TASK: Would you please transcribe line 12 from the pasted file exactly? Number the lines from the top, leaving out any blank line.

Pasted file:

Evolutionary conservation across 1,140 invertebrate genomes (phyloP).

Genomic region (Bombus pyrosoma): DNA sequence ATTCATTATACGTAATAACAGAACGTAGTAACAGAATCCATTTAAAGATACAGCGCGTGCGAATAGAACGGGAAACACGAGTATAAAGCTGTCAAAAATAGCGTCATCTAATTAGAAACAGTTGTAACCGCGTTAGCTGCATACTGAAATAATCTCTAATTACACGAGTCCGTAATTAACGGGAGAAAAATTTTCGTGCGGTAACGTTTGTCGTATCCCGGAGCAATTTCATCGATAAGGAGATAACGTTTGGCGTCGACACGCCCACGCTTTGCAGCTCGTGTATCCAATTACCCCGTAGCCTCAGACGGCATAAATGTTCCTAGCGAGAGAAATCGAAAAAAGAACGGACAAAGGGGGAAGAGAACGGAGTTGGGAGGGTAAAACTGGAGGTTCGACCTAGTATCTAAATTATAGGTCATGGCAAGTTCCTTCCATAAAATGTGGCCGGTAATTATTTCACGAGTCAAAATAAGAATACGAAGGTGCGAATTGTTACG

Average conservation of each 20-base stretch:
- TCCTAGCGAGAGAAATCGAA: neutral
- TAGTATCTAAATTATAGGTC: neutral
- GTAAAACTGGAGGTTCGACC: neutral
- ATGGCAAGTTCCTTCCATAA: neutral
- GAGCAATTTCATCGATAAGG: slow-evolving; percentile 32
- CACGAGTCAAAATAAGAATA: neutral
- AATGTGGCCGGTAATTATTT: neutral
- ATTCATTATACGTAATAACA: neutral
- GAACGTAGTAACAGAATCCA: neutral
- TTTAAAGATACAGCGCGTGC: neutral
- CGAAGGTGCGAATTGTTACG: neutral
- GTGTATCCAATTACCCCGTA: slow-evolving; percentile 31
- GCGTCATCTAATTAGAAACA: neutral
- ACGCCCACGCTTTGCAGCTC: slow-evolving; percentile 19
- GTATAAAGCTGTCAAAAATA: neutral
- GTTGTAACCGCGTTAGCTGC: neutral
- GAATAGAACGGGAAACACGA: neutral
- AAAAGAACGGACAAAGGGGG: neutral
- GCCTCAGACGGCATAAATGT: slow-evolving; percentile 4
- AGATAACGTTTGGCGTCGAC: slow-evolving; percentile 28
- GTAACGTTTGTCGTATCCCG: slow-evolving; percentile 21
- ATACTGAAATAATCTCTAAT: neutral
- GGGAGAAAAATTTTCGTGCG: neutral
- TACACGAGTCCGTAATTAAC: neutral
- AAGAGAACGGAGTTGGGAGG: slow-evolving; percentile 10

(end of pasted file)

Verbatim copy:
- GAACGTAGTAACAGAATCCA: neutral